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Makeup Artist & Cancer Survivor Jan Ping Shares Beauty Tips For Chemo Patients

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Cancer isn't generally considered a beautiful thing. But for Jan Ping, an Emmy-winning makeup artist, getting diagnosed with breast cancer helped her rethink beauty entirely.

"When the thing that defines you goes away," Ping told us in an interview, "it's a challenge." For many women who fight cancer and undergo chemotherapy, that thing is hair. For Ping? "It was losing my lashes and my brows," she said. As a makeup artist who's worked for decades on dozens of TV and movie sets, Ping knows how important those details are for creating a gorgeous face.

Luckily, Ping also knew that makeup can be incredibly empowering. Now, eight years after being diagnosed and enduring chemo, she is teaming up with the Chemotherapy: Myths or Facts campaign to raise awareness and arm patients and caregivers with information. As part of the campaign, Ping has traveled the country, teaching patients how to maintain their beauty regimens and offering lessons in makeup application.

So what should a woman undergoing chemo know about her new beauty routine? Here are a few tips from Ping:

1. Reexamine your makeup drawer and consider buying new, fresh versions of your makeup.

2. Use disposable applicators when applying makeup to prevent infection.

3. Keep your cuticles moisturized by soaking them and even applying natural oils like olive oil or grape seed oil. You can push them back, but don't cut them, and take every precaution during treatment to not break the skin.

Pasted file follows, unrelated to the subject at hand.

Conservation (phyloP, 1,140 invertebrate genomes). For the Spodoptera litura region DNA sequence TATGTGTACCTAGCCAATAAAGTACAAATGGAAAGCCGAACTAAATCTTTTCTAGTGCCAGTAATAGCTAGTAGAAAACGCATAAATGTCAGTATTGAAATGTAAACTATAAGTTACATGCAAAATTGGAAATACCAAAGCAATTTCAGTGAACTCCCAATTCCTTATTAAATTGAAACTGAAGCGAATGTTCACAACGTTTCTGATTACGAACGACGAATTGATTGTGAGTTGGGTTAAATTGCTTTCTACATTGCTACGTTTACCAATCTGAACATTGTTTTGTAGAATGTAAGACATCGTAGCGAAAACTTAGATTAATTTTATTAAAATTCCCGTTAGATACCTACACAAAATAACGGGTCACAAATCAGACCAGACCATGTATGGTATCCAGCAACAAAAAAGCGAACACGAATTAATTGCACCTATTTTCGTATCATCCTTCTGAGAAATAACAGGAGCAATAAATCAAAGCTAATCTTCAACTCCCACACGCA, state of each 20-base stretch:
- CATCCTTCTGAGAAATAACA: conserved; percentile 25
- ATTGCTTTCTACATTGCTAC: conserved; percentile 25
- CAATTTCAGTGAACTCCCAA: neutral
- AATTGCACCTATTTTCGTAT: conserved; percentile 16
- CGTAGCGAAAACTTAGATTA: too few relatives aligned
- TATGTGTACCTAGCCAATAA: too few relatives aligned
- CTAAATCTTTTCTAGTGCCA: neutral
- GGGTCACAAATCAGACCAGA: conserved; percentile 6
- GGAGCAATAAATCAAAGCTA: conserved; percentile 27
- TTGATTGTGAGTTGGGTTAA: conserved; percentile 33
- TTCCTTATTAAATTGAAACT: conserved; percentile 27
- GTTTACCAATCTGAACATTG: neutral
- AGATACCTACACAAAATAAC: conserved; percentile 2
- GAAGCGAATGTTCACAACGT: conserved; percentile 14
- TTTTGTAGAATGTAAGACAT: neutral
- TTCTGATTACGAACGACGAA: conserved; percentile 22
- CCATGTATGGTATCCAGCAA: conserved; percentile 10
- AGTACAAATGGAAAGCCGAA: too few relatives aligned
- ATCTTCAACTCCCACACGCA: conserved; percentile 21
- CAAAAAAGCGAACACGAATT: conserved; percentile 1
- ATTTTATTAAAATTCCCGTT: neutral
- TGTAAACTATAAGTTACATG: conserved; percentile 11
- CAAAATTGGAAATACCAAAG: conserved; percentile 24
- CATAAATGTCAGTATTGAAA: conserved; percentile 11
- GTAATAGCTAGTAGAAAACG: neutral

4. Try switching to mild soaps and moisturizers, including fragrance-free, natural products.

5. Replace your mascara every 2-3 months. If it helps, take a marker and write the date you bought it right on the mascara itself.

Of course, every woman's skin is different, Ping told us. Some products might irritate some patients' skin, while other women may find they still work fine. The most important thing is to feel beautiful even once the features you used to count on -- for many, that means hair -- is now gone.

Some women may choose to wear a wig; Ping, on the other hand, recalled one day she started work with the wig on. "But then I had a hot flash, and the wig just came off," she laughed. And going bald wasn't all that bad, she quipped: "I got flirted with! Guys are into the bald head."

See photos of Ping below. If you're currently battling cancer, you can find awesome beauty and skincare tips at LookGoodFeelBetter.org.

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Get inspired by another brave woman, Talia Joy Castellano, a makeup maven who created numerous YouTube tutorials as she battled neuroblastoma and preleukemia:

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